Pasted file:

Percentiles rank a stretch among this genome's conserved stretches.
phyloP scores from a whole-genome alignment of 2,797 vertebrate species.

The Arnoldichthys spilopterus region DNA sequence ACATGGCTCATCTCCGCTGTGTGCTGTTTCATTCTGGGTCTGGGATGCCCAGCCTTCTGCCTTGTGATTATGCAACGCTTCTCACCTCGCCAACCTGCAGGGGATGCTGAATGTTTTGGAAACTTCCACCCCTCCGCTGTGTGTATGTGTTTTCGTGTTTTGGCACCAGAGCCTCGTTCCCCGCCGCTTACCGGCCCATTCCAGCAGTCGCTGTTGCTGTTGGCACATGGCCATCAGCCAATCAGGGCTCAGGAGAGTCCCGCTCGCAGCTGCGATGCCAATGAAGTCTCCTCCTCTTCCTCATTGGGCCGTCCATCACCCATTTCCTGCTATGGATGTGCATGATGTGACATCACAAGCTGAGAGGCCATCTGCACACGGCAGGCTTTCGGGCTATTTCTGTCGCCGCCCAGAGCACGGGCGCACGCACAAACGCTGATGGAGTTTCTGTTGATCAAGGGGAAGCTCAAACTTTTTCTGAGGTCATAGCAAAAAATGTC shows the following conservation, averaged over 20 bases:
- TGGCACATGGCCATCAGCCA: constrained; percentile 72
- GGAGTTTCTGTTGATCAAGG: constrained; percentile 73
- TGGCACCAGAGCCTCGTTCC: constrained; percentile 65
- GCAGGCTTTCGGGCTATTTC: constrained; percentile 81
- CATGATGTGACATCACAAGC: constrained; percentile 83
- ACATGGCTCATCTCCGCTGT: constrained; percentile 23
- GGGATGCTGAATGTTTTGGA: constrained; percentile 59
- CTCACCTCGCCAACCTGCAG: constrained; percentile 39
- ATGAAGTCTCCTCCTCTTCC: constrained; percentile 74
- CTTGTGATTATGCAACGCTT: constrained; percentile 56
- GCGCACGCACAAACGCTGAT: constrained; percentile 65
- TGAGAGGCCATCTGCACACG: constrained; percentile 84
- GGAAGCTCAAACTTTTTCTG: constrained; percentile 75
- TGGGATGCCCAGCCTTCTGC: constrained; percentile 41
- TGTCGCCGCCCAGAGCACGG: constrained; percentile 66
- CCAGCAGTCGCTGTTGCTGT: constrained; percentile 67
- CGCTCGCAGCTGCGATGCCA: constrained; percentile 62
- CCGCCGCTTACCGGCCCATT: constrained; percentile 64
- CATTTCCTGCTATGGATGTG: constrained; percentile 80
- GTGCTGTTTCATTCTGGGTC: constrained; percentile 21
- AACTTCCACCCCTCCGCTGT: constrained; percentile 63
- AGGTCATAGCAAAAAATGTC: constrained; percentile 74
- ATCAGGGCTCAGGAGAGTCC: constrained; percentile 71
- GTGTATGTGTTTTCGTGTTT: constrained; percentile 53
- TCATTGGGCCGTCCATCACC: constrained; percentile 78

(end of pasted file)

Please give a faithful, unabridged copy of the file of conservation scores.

Percentiles rank a stretch among this genome's conserved stretches.
phyloP scores from a whole-genome alignment of 2,797 vertebrate species.

The Arnoldichthys spilopterus region DNA sequence ACATGGCTCATCTCCGCTGTGTGCTGTTTCATTCTGGGTCTGGGATGCCCAGCCTTCTGCCTTGTGATTATGCAACGCTTCTCACCTCGCCAACCTGCAGGGGATGCTGAATGTTTTGGAAACTTCCACCCCTCCGCTGTGTGTATGTGTTTTCGTGTTTTGGCACCAGAGCCTCGTTCCCCGCCGCTTACCGGCCCATTCCAGCAGTCGCTGTTGCTGTTGGCACATGGCCATCAGCCAATCAGGGCTCAGGAGAGTCCCGCTCGCAGCTGCGATGCCAATGAAGTCTCCTCCTCTTCCTCATTGGGCCGTCCATCACCCATTTCCTGCTATGGATGTGCATGATGTGACATCACAAGCTGAGAGGCCATCTGCACACGGCAGGCTTTCGGGCTATTTCTGTCGCCGCCCAGAGCACGGGCGCACGCACAAACGCTGATGGAGTTTCTGTTGATCAAGGGGAAGCTCAAACTTTTTCTGAGGTCATAGCAAAAAATGTC shows the following conservation, averaged over 20 bases:
- TGGCACATGGCCATCAGCCA: constrained; percentile 72
- GGAGTTTCTGTTGATCAAGG: constrained; percentile 73
- TGGCACCAGAGCCTCGTTCC: constrained; percentile 65
- GCAGGCTTTCGGGCTATTTC: constrained; percentile 81
- CATGATGTGACATCACAAGC: constrained; percentile 83
- ACATGGCTCATCTCCGCTGT: constrained; percentile 23
- GGGATGCTGAATGTTTTGGA: constrained; percentile 59
- CTCACCTCGCCAACCTGCAG: constrained; percentile 39
- ATGAAGTCTCCTCCTCTTCC: constrained; percentile 74
- CTTGTGATTATGCAACGCTT: constrained; percentile 56
- GCGCACGCACAAACGCTGAT: constrained; percentile 65
- TGAGAGGCCATCTGCACACG: constrained; percentile 84
- GGAAGCTCAAACTTTTTCTG: constrained; percentile 75
- TGGGATGCCCAGCCTTCTGC: constrained; percentile 41
- TGTCGCCGCCCAGAGCACGG: constrained; percentile 66
- CCAGCAGTCGCTGTTGCTGT: constrained; percentile 67
- CGCTCGCAGCTGCGATGCCA: constrained; percentile 62
- CCGCCGCTTACCGGCCCATT: constrained; percentile 64
- CATTTCCTGCTATGGATGTG: constrained; percentile 80
- GTGCTGTTTCATTCTGGGTC: constrained; percentile 21
- AACTTCCACCCCTCCGCTGT: constrained; percentile 63
- AGGTCATAGCAAAAAATGTC: constrained; percentile 74
- ATCAGGGCTCAGGAGAGTCC: constrained; percentile 71
- GTGTATGTGTTTTCGTGTTT: constrained; percentile 53
- TCATTGGGCCGTCCATCACC: constrained; percentile 78